02 Jul 2020
While LAC simmers with tensions, LoC being watched too
Already engaged with an eyeball-to-eyeball conflict with China along the Line of Actual Control (LAC), the Indian armed forces have not lost sight of the Line of Control (LoC) from where Pakistan regularly launches attacks.
While a two-front war is unlikely, the military is ready to deal with China and Pakistan simultaneously, people in the know told HT.
Here are more details.
Context: In violent face-off with China, India lost 20 soldiers
For the first time in decades, India and China were involved in a bloody conflict in Galwan Valley, a tough terrain in the Himalayas. 20 Indian soldiers were martyred in last month's episode, but there's little clarity about casualties of the People's Liberation Army.
Some reports suggest China lost twice as many soldiers as India.
After the violent face-off, a dialogue was launched for de-escalation, but a conclusion seems far-fetched.
Exploiting current "opportunity," Pakistan deployed thousands of troops along LoC
Assessing the current situation along LAC as an opportunity, Pakistan showed preparedness to step up hostilities with India.
An ET report said Pakistan has already moved two units of troops along LoC in Kashmir and Gilgit-Baltistan. Islamabad had not sent these many troops even after the Balakot airstrikes of February 2019.
It's learned that the Chinese held talks with Pakistani officials too.
Reportedly, China is supporting terror-groups to incite violence in Kashmir
Citing intel sources, the report added that China spoke to the terrorist outfit Al Badr, which is infamous for inciting violence in Kashmir. China could be lending support to revive the organization, sources said.
While China getting involved with terror outfits springs some surprise, Pakistan's behavior is hardly astonishing.
India knows Pakistan would indulge in antics if China turns hostile.
Years ago, parliamentary standing committee was informed about China-Pakistan collusion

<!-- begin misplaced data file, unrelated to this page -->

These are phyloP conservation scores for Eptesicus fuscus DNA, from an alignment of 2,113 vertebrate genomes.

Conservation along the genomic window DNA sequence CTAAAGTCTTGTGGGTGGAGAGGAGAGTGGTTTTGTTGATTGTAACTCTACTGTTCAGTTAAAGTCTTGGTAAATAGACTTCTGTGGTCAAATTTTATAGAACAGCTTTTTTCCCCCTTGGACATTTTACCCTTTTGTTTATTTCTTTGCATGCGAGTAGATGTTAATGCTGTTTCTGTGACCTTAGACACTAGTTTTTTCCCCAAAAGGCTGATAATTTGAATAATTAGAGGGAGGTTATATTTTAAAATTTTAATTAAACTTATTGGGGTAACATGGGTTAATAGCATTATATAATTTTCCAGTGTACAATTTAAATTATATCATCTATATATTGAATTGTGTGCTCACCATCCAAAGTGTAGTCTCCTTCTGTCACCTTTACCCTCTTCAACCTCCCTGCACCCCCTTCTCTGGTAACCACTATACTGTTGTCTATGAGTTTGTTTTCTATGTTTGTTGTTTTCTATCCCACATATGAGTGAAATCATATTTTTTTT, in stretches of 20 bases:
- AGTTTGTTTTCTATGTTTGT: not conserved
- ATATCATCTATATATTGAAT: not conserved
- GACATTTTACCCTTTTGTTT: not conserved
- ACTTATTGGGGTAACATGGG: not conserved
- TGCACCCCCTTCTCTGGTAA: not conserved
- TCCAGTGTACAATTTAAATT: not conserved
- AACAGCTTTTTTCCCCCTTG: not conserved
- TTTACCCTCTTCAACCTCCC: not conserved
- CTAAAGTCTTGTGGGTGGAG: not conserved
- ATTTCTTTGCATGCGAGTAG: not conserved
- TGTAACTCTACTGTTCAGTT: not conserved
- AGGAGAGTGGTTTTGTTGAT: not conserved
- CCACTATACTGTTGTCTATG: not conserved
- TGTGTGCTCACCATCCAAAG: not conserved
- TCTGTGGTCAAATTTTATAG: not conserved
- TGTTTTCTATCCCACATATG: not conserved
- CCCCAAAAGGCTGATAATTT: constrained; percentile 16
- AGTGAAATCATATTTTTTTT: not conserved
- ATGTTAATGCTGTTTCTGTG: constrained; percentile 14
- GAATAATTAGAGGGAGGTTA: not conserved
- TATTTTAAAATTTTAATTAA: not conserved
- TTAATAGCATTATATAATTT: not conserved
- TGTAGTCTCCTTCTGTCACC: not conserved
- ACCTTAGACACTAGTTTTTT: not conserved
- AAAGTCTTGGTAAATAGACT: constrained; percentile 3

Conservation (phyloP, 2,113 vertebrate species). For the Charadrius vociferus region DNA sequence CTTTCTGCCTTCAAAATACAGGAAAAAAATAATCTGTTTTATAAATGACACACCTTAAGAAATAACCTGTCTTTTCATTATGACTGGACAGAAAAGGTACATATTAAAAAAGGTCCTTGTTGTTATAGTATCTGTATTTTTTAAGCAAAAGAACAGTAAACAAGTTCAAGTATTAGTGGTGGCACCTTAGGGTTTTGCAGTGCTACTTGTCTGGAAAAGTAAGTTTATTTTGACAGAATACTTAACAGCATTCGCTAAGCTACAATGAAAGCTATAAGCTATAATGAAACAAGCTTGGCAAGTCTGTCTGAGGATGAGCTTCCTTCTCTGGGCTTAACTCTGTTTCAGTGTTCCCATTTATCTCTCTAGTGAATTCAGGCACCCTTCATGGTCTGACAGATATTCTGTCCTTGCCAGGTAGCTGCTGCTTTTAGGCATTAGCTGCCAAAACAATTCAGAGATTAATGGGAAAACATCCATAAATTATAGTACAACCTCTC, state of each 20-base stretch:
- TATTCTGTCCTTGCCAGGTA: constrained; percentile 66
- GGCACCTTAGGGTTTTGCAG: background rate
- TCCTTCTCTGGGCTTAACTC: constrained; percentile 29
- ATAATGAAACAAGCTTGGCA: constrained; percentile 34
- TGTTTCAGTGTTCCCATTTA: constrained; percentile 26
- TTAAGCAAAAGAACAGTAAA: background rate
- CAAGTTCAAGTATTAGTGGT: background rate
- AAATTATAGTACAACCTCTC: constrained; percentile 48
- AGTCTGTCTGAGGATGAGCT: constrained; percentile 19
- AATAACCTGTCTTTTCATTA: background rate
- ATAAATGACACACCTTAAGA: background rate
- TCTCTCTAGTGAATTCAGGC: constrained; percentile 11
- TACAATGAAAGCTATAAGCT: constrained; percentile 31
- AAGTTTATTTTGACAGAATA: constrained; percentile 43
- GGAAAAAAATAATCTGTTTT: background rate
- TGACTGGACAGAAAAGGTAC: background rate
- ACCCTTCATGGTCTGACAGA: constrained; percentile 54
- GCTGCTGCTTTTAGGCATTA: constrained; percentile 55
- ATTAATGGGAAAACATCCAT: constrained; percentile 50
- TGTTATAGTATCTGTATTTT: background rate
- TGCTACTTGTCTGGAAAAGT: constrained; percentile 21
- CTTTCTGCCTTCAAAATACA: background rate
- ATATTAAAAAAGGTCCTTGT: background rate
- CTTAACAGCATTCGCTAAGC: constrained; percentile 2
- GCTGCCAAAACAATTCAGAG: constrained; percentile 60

In 2014, a senior Indian Air Force (IAF) officer told the parliamentary standing committee that Pakistan is likely to step up hostilities if China were to get involved in an aggressive stand-off.
Beijing, meanwhile, might not interfere between India and Pakistan's tensions.
However, reports about China reviving terror outfits hint at collusion between Islamabad and Beijing.
This joint threat is described as "Contingency-III."
As it turns out, a two-front war isn't entirely impossible
Some, including Lieutenant General DS Hooda (Retd.), a former Northern Army commander, believe three nuclear-armed nations wouldn't go to war together. But others haven't dismissed this event, all together.
In 2018, a senior army officer told the standing committee that a two-front war is not entirely impossible. He mentioned Pakistan and China were modernizing their armed forces and India must do the same.
Experts have time and again spoken about preparing armed forces
Another report in 2019 also stressed on preparing IAF for a combined threat. "In order to meet the challenges of a two-front war, IAF has to be equipped with essential combat capabilities," the report had said.
Fortunately, some of these gaps have been filled.
New jets, heavy-lift helicopters, new air defense systems have been inducted; and military has been given new artillery guns.
India also conducted drills to understand its strength
Of late, the military conducted exercises to judge preparedness too. In 2018, the Gaganshakti drill adjudged IAF's readiness for an attack from two fronts. IAF rose up to the occasion, moving its frontline assets from western to eastern sector within 48 hours.
An official said while a two-front war seems unlikely, the military is prepared to tackle "a combined threat from China and Pakistan."